Lessons from Drupalcon 2014

Though I have been increasingly more involved in larger and larger web development projects throughout the last five years of my day job and freelancing, I’m still fairly new to Drupal development. So I was excited to win a very fortunately timed ESIPFed scholarship to my very first Drupalcon, Drupalcon 2014.

I expected that open data and open source culture would go together well, and indeed they did at Drupalcon. Though the greater science community has been glacially slow in coming around to the idea of “open,” the folks I met at Drupalcon who came from science institutions were all friendly and generous with their knowledge in the true spirit of open source.

In addition to meeting other Science on Drupal people and getting a better feel for the greater Drupal community – which I now know is awesome and welcoming – I arrived at Drupalcon with a parallel mission: learn more about how to work with lots of other people to make great websites in Drupal. Now that I’m moving into full-time professional web development, I feel a strong need to learn from and leverage the superior skills and experience of my colleagues.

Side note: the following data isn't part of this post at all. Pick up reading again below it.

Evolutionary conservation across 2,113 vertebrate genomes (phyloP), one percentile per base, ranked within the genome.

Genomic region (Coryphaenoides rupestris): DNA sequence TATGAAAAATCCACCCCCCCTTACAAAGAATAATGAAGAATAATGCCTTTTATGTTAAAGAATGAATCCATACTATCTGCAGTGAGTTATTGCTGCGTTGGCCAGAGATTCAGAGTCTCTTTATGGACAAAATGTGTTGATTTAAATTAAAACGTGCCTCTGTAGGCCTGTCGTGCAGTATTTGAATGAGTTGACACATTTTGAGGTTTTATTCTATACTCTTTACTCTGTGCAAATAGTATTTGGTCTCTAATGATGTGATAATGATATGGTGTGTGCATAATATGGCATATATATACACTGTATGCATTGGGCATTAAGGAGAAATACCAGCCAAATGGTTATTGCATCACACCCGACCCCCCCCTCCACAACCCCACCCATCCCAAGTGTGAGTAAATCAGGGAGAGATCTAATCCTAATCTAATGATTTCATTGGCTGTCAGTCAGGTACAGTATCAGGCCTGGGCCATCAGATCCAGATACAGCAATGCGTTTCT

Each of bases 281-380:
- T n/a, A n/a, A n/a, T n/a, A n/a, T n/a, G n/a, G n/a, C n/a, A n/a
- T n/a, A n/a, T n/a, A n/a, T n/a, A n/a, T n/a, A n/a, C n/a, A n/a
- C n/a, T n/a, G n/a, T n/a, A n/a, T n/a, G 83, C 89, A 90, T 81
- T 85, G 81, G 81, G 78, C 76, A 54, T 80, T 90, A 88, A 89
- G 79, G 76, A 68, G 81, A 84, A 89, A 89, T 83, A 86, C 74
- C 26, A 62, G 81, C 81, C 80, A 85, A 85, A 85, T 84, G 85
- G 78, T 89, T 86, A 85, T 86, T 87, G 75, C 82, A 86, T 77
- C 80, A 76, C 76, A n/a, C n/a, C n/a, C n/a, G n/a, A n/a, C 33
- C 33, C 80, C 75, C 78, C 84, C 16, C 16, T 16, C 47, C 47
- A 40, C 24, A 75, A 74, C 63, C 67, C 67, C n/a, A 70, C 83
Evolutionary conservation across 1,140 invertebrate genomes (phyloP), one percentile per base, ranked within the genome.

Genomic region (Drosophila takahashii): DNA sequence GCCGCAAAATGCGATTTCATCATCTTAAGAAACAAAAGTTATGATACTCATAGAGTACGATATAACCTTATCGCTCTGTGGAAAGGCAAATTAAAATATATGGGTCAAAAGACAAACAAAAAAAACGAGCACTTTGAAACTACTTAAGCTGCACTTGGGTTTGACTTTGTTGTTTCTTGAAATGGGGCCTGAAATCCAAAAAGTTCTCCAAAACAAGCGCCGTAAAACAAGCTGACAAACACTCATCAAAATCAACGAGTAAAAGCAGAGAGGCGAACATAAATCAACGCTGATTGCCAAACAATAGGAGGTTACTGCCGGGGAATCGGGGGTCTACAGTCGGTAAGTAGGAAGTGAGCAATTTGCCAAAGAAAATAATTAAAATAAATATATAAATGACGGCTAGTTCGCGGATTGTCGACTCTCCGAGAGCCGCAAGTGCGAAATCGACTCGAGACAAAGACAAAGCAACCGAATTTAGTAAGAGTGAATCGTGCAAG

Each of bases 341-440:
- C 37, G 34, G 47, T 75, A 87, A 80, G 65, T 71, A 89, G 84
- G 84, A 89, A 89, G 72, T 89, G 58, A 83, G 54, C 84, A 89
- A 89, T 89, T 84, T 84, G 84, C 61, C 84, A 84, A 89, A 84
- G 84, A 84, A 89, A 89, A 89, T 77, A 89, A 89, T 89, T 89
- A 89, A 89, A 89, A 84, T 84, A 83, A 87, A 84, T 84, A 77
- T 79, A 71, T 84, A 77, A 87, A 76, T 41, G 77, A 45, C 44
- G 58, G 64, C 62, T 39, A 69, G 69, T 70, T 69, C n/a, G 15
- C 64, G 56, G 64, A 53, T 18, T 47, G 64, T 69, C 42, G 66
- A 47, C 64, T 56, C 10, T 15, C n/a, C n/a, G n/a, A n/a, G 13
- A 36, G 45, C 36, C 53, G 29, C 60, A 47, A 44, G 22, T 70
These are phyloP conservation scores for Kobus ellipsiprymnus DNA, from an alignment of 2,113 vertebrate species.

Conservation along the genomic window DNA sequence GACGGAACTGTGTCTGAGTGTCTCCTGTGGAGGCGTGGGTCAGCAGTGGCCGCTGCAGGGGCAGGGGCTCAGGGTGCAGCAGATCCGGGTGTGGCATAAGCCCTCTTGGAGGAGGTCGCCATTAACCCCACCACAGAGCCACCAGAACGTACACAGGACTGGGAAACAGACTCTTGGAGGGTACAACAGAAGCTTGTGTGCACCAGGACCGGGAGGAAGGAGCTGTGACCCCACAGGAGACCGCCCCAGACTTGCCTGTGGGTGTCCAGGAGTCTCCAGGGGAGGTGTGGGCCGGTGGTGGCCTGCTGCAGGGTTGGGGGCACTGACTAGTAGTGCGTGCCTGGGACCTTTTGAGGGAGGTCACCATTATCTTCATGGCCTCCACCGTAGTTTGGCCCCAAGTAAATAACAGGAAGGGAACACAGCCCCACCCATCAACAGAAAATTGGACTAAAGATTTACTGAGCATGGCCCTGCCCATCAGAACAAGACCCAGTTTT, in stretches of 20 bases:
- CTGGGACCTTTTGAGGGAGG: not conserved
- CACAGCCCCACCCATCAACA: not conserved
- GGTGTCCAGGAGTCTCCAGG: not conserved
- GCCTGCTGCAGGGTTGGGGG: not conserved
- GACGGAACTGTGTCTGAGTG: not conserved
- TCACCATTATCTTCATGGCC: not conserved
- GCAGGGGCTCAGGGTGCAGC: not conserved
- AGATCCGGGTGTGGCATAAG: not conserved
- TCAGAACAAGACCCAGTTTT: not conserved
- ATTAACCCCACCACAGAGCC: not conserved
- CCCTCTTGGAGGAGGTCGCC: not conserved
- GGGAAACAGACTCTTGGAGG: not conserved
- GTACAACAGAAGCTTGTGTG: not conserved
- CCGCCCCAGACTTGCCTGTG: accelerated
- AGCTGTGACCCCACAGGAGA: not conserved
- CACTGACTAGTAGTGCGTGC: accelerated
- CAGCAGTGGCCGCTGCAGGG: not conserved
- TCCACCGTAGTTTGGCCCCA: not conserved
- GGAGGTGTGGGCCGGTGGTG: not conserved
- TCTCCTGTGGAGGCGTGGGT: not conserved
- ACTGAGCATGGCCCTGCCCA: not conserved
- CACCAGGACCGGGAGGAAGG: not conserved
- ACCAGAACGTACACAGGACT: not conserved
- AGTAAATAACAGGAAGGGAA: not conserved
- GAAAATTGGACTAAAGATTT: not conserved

For the non-developers in my audience: getting from “I need a website” to launching one takes more than just technical skills. The difference between writing code and delivering a working website that meets or exceeds a client’s needs is like the difference between telling people you like bats and researching and implementing a plan to stop the spread of white-nose syndrome between the bat caves of North America.

To me, actually building a website is the smoothest part of the process. In my experience, the bulk of my time and effort goes into understanding what the client and website users want or need, communicating what you or your team can deliver and how you will deliver it, and adjusting your delivery as things inevitably go awry.

I set out at Drupalcon to learn more about tools and processes that can help make these “soft” tasks easier and more effective in a Drupal development setting. Two of the sessions where I picked up many important tips were the Axure prototyping workshop and the Weather.com migration case study.

Why prototype a website?

Prototyping is a crucial communication tool for the design and testing process, especially for larger and more complex websites and features. It can be as simple as boxy drawings on paper or as involved as a full-scale, interactive prototype that is just a few tweaks away from the final product.

In any case, having something for someone to look at, maybe even click through, helps you gather useful feedback and adjust your design accordingly. Lots of early feedback can help you avoid wasting time building things that are wrong for the client. A prototype is one of several tools you can use to help prevent design conversations like this.